So, and Not So

The Satanic Verses

by Salman Rushdie
Viking, 547 pp., $19.95

Let us begin (although Salman Rushdie doesn’t) with the affair of the Satanic verses, revealed in the second part of his new novel, The Satanic Verses. This second part is entitled “Mahound,” a disrespectful name for Muhammad, found for example in Spenser to signify a heathen idol by whom wicked characters swear, and likewise, though perhaps also as a metrically convenient alternative to “Makomete,” in Chaucer. The Satanic Verses has been banned in India on the grounds that it is offensive to Muslims, but in fact nobody in it is treated with very much respect; gods, angels, demons, prophets, they are all of them all too human, and most of the time unable to distinguish between good and evil. If they can’t, how can we ordinary mortals be expected to?

The magical city of Jahilia is composed wholly of sand, together with its derivatives, glass and silicon, and the great enemy is consequently water. Mahound, “businessman-turned-prophet,” is engaged in founding one of the world’s greatest religions, in the face of the city’s swarming gods, all 360 of them. He and his three followers are clearly trouble-makers, if only because they are forever washing themselves with water. However, the Grandee of Jahilia, the head of the ruling council, offers Mahound a deal: if Mahound’s Allah will receive a mere three of the local gods into his monopantheon, then the new religion will be recognized and Mahound given a seat on the council. The gods in question can be given the rank of archangels, since there are already two of these: Gibreel, the Voice of Allah, and Shaitan, the latter described in the Koran as a disobedient jinni who refused to bow down before Adam. Or better, since the gods happen to be goddesses, they can be styled the Daughters of Allah.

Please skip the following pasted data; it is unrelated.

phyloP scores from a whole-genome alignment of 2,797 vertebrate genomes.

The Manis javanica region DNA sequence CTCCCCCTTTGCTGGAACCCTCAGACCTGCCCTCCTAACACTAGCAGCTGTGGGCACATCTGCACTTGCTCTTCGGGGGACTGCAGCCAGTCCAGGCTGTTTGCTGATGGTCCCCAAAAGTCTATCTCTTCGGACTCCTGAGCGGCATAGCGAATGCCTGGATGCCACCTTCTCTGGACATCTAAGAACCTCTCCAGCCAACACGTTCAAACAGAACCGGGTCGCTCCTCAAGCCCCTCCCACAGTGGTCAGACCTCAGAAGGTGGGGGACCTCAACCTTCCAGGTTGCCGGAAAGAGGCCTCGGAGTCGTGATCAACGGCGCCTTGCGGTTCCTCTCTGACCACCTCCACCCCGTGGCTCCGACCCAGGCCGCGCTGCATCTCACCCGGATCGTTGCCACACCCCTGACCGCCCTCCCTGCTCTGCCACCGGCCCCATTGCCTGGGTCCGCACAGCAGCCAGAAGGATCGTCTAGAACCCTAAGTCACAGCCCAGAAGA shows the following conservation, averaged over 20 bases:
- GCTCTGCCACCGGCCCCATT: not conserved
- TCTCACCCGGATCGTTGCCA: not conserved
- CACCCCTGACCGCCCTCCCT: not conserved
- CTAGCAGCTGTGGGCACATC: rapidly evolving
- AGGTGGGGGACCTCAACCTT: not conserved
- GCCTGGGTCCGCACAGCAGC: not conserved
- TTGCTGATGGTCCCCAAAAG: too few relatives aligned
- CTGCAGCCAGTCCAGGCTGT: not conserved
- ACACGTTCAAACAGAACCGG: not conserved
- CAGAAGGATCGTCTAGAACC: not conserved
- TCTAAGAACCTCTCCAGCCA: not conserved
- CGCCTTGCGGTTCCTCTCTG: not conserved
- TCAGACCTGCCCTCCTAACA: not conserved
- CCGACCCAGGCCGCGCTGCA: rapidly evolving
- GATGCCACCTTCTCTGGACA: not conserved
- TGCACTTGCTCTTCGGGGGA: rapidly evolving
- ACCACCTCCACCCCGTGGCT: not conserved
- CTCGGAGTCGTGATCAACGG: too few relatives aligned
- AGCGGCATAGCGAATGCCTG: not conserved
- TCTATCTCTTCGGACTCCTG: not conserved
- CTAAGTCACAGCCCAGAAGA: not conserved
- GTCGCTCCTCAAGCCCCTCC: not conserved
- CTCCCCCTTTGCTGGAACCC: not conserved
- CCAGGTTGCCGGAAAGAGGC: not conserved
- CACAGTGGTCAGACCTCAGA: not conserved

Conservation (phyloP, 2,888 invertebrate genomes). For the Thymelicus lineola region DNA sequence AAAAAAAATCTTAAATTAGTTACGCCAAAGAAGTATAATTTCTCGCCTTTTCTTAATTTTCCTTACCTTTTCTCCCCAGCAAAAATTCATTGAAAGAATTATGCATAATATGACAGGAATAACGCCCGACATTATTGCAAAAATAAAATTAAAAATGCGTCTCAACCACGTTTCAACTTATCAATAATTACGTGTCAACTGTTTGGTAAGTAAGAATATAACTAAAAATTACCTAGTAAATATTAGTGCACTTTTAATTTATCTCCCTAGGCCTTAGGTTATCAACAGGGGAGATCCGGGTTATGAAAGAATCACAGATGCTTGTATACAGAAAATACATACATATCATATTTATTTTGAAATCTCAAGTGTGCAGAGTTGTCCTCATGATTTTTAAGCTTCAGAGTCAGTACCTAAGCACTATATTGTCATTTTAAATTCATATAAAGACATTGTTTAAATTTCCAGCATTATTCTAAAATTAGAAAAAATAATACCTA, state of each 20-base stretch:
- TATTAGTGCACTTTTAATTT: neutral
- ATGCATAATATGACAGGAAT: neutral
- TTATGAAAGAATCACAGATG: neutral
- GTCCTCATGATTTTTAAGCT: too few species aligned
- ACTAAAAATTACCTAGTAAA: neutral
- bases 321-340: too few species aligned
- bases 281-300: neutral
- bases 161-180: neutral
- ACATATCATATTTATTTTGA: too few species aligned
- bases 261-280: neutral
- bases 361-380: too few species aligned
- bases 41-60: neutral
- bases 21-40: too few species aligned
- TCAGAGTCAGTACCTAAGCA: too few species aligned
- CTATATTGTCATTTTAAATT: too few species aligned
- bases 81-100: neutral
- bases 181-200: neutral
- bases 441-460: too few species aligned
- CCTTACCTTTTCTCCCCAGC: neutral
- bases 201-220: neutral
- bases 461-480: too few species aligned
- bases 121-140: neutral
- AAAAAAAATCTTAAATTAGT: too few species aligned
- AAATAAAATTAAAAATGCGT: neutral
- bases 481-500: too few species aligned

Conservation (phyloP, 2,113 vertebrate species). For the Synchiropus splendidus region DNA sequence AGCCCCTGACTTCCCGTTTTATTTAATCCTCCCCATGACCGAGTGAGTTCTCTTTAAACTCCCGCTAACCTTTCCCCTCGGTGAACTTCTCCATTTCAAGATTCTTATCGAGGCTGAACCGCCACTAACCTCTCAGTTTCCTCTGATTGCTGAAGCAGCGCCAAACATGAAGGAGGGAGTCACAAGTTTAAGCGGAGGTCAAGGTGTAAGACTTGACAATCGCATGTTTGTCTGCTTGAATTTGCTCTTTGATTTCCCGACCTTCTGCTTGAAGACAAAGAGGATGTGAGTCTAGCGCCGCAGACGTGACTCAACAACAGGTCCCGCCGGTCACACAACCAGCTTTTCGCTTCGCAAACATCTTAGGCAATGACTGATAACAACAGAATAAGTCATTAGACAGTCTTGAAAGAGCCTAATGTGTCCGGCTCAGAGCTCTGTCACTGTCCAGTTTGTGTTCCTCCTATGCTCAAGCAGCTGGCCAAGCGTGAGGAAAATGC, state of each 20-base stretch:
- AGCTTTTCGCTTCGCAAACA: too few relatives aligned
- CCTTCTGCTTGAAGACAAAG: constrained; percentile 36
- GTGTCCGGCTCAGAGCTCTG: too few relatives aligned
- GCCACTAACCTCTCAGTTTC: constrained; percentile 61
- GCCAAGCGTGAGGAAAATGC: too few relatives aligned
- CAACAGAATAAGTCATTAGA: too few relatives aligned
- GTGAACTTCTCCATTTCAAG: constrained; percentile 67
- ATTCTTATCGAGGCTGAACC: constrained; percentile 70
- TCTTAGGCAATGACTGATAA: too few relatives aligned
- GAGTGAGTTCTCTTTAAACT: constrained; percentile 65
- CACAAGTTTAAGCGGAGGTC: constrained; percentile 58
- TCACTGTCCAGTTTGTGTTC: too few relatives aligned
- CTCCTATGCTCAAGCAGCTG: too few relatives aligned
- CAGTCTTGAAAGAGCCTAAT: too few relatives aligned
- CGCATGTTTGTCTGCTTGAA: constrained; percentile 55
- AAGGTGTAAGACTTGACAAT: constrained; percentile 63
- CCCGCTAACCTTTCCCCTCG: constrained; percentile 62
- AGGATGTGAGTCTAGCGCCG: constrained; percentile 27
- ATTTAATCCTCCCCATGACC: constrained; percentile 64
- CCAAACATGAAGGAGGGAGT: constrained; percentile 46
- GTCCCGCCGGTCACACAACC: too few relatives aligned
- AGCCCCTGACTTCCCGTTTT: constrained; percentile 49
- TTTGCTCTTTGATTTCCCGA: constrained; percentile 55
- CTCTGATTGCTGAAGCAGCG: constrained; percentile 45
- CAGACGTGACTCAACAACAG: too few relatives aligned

Mahound’s followers protest that this cannot be, for the essence of their faith is that there is no god but Allah; but Mahound sees the arrangements as a useful maneuver, a small concession that will bring in large numbers of converts, and he climbs Cone Mountain to consult the archangel Gibreel, Angel of the Recitation. Seemingly Gibreel speaks, and Mahound returns to Jahilia and announces the verses given to him by the angel: “Have you thought upon Lat and Uzza, and Manat, the third, the other? They are the exalted birds, and their intercession is desired indeed.”

The grandee’s name is Abu Simbel. Is he, one wonders, a historical or legendary figure? Or can it be that Rushdie, having invented him, has named him after the village in Egypt that was flooded when the Aswan High Dam was created in the 1960s and its temples removed to higher ground? For we hear that the sea and maritime developments are robbing sandbased Jahilia with its camel-train economy of the city’s old ascendancy. Questions of this kind raise their heads everywhere, and if the reader stops to puzzle out the answers he will never …

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